Last spring when Algonquin asked author Ed Tarkington for suggestions about trinkets to give booksellers and the media with their advance copies of his debut novel, Only Love Can Break Your Heart, the Nashvillian suggested a 45-rpm. Not only does he have a big collection of vinyl, but his coming-of-age novel is shot-through with ‘70s rock-n-roll.

Coming up with the idea may have been easy, but finding music, at least initially, not so much. “I was thinking of [the 45] as more of a paperweight,” said Tarkington, who is a distant relation of playwright and novelist Booth Tarkington. He worried that getting rights to the title song--written by Neil Young and released in 1970--would be expensive. So he was game, when his wife suggested he reach out to her friend's husband, Nashville musician Will Hoge.

Although the two men had often talked about the similarities between writing fiction and writing songs, or what Tarkington calls “the sublime ridiculousness of making stuff up and hoping people will pay for it,” he still felt uneasy. Hoge just released his tenth album, Small Town Dreams, and was nominated for a Grammy for his song “Even If It Breaks Your Heart.” In the end Tarkington was blunt. He asked: “I would like to exploit your fame and talent for my benefit.” Hoge agreed.

“[Hoge] was excited to get his music in front of an audience that hasn’t heard him before,” Tarkington explained. That their writing comes out of a similar impulse helped, as well. “We’re both trying to write things that are true and heartfelt and trying to reach people where they are.”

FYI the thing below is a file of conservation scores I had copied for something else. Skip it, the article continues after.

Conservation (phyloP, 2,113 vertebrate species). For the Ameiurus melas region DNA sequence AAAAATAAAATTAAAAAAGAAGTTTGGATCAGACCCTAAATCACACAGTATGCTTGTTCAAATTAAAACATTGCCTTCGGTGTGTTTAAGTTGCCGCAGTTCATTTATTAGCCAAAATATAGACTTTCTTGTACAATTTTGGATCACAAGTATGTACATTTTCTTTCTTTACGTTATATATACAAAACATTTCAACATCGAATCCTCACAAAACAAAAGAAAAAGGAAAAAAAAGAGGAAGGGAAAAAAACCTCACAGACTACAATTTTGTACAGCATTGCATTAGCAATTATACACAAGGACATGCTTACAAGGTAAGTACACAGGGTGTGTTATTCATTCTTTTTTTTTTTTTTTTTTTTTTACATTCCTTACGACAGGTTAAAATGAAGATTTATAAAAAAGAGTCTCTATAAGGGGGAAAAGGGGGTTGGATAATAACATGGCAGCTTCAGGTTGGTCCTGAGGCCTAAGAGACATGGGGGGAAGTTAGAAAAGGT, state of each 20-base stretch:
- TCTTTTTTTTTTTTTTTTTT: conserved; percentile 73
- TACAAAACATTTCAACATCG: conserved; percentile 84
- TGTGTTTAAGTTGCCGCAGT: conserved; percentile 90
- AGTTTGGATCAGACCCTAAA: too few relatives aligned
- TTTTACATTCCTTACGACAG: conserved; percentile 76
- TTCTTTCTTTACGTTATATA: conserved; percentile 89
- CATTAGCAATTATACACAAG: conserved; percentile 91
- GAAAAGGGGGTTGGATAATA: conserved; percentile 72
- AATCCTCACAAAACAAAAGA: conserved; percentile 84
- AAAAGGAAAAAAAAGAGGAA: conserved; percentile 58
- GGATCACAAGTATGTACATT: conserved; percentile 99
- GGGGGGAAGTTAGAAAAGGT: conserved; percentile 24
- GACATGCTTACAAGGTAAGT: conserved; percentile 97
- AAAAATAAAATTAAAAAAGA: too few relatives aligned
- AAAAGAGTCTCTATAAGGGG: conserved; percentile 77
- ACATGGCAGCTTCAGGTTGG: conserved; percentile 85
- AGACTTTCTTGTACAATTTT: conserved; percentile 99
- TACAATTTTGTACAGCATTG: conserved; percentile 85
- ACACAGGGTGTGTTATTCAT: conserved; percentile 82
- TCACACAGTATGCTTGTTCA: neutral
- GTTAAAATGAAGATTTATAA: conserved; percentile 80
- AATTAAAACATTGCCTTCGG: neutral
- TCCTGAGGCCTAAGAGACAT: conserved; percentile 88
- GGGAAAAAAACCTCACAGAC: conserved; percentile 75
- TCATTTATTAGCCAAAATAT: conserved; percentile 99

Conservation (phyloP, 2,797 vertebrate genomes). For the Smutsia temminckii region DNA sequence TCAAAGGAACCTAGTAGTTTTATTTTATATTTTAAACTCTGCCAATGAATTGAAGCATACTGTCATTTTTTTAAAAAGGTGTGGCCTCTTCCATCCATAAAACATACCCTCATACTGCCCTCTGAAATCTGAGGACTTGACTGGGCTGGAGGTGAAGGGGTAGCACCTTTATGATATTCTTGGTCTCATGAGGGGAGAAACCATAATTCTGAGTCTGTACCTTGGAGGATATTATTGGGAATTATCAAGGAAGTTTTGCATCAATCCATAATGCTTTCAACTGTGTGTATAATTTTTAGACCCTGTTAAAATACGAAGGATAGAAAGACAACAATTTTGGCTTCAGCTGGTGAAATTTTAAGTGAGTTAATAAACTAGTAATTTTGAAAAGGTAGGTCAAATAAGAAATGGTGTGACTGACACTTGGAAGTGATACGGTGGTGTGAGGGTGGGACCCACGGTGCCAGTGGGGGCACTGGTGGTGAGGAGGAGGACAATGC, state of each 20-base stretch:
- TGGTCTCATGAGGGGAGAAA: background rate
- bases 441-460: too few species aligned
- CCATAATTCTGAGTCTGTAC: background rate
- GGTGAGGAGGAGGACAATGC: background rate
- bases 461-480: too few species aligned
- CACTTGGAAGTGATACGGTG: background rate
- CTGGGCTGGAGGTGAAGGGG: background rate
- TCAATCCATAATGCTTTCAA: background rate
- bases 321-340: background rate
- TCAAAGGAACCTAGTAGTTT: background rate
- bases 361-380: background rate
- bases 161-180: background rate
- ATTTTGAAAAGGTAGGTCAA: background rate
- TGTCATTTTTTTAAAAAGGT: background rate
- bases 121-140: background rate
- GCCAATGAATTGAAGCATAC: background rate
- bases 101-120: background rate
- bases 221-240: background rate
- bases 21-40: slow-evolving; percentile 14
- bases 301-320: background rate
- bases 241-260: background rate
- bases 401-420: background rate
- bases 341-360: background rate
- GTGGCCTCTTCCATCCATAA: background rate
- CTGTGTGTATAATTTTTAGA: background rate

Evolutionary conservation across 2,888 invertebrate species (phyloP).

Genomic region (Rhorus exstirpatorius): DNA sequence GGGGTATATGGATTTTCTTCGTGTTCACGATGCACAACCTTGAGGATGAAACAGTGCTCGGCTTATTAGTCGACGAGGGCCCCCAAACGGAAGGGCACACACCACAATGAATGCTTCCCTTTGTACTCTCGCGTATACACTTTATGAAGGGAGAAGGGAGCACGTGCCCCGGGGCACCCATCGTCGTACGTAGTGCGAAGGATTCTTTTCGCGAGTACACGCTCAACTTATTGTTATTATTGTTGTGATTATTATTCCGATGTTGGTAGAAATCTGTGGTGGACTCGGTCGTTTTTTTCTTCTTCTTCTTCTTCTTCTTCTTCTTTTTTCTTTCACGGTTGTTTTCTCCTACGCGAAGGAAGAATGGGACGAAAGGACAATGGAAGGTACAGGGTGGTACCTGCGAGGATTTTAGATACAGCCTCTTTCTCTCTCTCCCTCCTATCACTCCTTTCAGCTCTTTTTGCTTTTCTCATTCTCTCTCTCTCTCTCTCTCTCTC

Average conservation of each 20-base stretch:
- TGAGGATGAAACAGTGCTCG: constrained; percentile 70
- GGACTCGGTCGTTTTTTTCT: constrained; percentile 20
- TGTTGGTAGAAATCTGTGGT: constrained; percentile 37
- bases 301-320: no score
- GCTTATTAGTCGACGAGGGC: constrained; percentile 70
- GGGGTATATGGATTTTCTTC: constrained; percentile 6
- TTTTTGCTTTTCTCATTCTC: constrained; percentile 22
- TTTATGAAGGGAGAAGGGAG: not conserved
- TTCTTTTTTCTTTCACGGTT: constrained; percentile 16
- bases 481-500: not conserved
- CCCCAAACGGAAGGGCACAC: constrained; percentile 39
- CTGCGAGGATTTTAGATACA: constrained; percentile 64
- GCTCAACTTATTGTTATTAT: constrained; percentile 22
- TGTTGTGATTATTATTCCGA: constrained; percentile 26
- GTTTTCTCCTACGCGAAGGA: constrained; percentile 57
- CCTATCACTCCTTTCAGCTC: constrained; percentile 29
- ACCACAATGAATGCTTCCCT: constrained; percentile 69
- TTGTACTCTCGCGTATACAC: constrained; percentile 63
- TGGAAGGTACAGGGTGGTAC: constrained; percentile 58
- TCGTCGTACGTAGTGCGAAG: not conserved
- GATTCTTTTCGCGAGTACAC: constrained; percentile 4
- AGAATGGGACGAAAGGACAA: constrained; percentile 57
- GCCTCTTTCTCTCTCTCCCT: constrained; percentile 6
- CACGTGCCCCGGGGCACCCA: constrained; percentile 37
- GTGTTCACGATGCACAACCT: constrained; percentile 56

Hoge wrote two new songs for the 45, “Through Missing You,” which he has already performed before audiences, and “Some Things You Can Just Throw Away.” Both will be released digitally today on the book’s January 5 publication date. Hoge also plans to appear with Tarkington at Parnassus Books in Nashville, the novelist’s first stop on a 15-city tour.

“We’re thrilled to be able to launch Only Love Can Break Your Heart here at Parnassus,” said co-owner Karen Hayes. “Ed is a fixture on our local literary scene. The fact that he’s friends with another beloved local artist is a bonus. In so many ways this is such a ‘Nashville’ event, and we’re really looking forward to it.”

Non-Nashvillians have also been enthusiastic about Tarkington’s debut, which was one of ten adult American Booksellers Association Indies Introduce selections for Winter/Spring 2016. “This is, without a doubt, my favorite debut this spring,” wrote Shirley Wells at Watermark Books & Café in Wichita, Kans., who called the book a "tale of heartbreak, betrayal, and timeless love.”

Algonquin, which made 500 promotional records to send along with the book, is already receiving some fan mail from booksellers who, if nothing else, appreciate the effort. As one bookseller wrote: “Vinyl—yass! Just want to say that Algonquin has the hippest, coolest, and most relevant promotions that I’ve seen in my 20 years of experience in the bookselling biz.”